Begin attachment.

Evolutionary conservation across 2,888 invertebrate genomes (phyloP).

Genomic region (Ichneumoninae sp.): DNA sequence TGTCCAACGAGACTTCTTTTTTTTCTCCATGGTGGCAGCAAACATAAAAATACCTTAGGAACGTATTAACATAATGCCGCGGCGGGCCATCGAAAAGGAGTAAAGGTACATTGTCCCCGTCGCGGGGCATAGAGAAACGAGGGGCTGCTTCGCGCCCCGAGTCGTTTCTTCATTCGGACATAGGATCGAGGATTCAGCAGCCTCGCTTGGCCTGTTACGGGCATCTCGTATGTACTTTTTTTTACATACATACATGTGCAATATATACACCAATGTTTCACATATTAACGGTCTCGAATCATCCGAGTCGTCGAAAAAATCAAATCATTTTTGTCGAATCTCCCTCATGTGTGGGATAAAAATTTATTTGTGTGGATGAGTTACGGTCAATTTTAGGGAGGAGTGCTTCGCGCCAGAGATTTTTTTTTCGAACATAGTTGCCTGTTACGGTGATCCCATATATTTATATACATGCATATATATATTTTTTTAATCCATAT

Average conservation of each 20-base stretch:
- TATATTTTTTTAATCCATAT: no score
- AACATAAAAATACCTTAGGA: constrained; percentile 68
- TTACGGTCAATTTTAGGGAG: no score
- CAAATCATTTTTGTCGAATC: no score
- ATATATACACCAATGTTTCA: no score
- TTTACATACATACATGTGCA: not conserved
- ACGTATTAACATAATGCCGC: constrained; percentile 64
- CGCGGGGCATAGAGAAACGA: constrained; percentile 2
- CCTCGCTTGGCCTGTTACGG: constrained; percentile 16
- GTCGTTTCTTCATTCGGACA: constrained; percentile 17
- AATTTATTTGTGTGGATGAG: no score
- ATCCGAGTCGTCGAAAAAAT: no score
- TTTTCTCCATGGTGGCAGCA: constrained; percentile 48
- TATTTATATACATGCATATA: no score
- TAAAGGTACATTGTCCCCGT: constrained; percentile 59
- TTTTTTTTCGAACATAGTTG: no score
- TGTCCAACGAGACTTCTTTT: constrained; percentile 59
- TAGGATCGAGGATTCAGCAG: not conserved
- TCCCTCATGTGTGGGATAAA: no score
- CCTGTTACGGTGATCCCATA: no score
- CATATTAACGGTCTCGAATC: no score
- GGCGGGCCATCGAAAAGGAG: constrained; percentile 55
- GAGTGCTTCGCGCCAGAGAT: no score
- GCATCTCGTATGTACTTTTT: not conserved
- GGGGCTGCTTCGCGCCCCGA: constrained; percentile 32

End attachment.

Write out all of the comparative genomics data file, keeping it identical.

Evolutionary conservation across 2,888 invertebrate genomes (phyloP).

Genomic region (Ichneumoninae sp.): DNA sequence TGTCCAACGAGACTTCTTTTTTTTCTCCATGGTGGCAGCAAACATAAAAATACCTTAGGAACGTATTAACATAATGCCGCGGCGGGCCATCGAAAAGGAGTAAAGGTACATTGTCCCCGTCGCGGGGCATAGAGAAACGAGGGGCTGCTTCGCGCCCCGAGTCGTTTCTTCATTCGGACATAGGATCGAGGATTCAGCAGCCTCGCTTGGCCTGTTACGGGCATCTCGTATGTACTTTTTTTTACATACATACATGTGCAATATATACACCAATGTTTCACATATTAACGGTCTCGAATCATCCGAGTCGTCGAAAAAATCAAATCATTTTTGTCGAATCTCCCTCATGTGTGGGATAAAAATTTATTTGTGTGGATGAGTTACGGTCAATTTTAGGGAGGAGTGCTTCGCGCCAGAGATTTTTTTTTCGAACATAGTTGCCTGTTACGGTGATCCCATATATTTATATACATGCATATATATATTTTTTTAATCCATAT

Average conservation of each 20-base stretch:
- TATATTTTTTTAATCCATAT: no score
- AACATAAAAATACCTTAGGA: constrained; percentile 68
- TTACGGTCAATTTTAGGGAG: no score
- CAAATCATTTTTGTCGAATC: no score
- ATATATACACCAATGTTTCA: no score
- TTTACATACATACATGTGCA: not conserved
- ACGTATTAACATAATGCCGC: constrained; percentile 64
- CGCGGGGCATAGAGAAACGA: constrained; percentile 2
- CCTCGCTTGGCCTGTTACGG: constrained; percentile 16
- GTCGTTTCTTCATTCGGACA: constrained; percentile 17
- AATTTATTTGTGTGGATGAG: no score
- ATCCGAGTCGTCGAAAAAAT: no score
- TTTTCTCCATGGTGGCAGCA: constrained; percentile 48
- TATTTATATACATGCATATA: no score
- TAAAGGTACATTGTCCCCGT: constrained; percentile 59
- TTTTTTTTCGAACATAGTTG: no score
- TGTCCAACGAGACTTCTTTT: constrained; percentile 59
- TAGGATCGAGGATTCAGCAG: not conserved
- TCCCTCATGTGTGGGATAAA: no score
- CCTGTTACGGTGATCCCATA: no score
- CATATTAACGGTCTCGAATC: no score
- GGCGGGCCATCGAAAAGGAG: constrained; percentile 55
- GAGTGCTTCGCGCCAGAGAT: no score
- GCATCTCGTATGTACTTTTT: not conserved
- GGGGCTGCTTCGCGCCCCGA: constrained; percentile 32